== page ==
(a) Opioid treatment programs may appoint one additional person who meets the qualifications in paragraph (B)(1) of this rule to be a co-medical director. The co-medical director may contribute to the patient to medical director ratio in paragraph (B)(3) of this rule.
(b) Opioid treatment programs that employ co-medical directors will inform the department of such an arrangement in writing.
(4) The medical director will have a current U.S. drug enforcement administration (DEA) registration for prescribing, administering, or dispensing controlled substances, and the medical director will have a DEA waiver if they or any other healthcare professional they supervise prescribes, administers, or dispenses partial opioid agonists.
(5) If a program utilizes regional medical directors, they are expected to supervise site-level medical directors. The regional medical director may contribute to the patient to medical director ratio in paragraph (B)(3) of this rule. The regional medical director will meet the requirements in paragraph (B)(1)(a) or (B)(1)(b) of this rule. A regional medical director may take on some of the roles of the site level medical director if an organization has multiple programs in different locations. The program will inform the department of such an arrangement in writing, including:
(a) The schedule, including total hours per week the regional medical director will spend at each methadone program location.
(b) The division of responsibilities between the regional and site-level medical director.
(c) If the regional medical director serves in this or a similar capacity for any opioid treatment programs located outside the state of Ohio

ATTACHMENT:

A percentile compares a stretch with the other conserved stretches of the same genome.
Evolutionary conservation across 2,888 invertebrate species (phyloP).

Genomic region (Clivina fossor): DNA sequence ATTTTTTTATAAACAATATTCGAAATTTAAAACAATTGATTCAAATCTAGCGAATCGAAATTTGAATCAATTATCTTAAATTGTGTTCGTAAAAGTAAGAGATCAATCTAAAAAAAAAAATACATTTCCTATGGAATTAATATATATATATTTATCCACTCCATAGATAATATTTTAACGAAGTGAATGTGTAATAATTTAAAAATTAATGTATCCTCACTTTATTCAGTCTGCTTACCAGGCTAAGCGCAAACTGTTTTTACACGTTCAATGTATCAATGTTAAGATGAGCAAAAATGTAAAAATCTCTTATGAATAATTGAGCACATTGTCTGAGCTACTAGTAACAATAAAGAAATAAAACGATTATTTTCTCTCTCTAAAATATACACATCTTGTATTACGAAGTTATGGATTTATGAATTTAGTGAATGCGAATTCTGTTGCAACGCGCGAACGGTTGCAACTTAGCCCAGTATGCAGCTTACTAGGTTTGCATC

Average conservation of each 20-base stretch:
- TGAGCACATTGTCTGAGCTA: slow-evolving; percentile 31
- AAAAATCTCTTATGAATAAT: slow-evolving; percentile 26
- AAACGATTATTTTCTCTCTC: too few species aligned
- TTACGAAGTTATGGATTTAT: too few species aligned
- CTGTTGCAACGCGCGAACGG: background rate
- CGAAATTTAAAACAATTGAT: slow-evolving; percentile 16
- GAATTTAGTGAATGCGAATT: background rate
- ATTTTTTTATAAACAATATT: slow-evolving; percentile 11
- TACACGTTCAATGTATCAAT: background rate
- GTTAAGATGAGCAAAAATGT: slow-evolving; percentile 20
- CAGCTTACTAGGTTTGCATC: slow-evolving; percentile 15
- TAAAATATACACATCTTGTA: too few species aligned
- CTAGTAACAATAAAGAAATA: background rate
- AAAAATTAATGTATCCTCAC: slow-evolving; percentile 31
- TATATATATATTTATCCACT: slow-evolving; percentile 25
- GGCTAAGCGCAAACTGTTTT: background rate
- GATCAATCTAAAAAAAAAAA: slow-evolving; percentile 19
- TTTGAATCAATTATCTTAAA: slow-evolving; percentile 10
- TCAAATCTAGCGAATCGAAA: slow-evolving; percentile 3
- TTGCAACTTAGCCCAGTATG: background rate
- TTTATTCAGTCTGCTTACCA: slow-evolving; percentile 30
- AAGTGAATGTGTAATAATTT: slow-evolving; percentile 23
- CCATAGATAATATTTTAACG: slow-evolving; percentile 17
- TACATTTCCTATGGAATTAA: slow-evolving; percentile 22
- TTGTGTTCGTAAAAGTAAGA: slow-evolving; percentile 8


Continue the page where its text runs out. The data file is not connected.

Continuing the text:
(C) Each licensed opioid treatment program will have a program administrator, who will have at minimum either a master's degree in any field or a bachelor's degree and two years work experience in a related healthcare field.
(1) The program administrator is responsible for the day-to-day operation of the opioid treatment program in a manner consistent with the laws and regulations of the United States department of health and human services, United States drug enforcement administration, and the laws and rules of the state of Ohio, including, but not limited to assuring:
(a) Development and enforcement of policies and procedures for operation of the facility;
(b) Maintenance and security of the facility;
(c) Employment, credentialing, evaluation, scheduling, training and management of staff;
(d) Protection of patient rights;
(e) Conformity of the program with federal confidentiality regulations, namely, 42 CFR Part 2; and,
(f) Management of the facility budget.
(2) A regional program administrator may take on some of the roles of the site-level program administrator if an organization has multiple programs in different locations. The program will inform the department of such an arrangement in writing, including: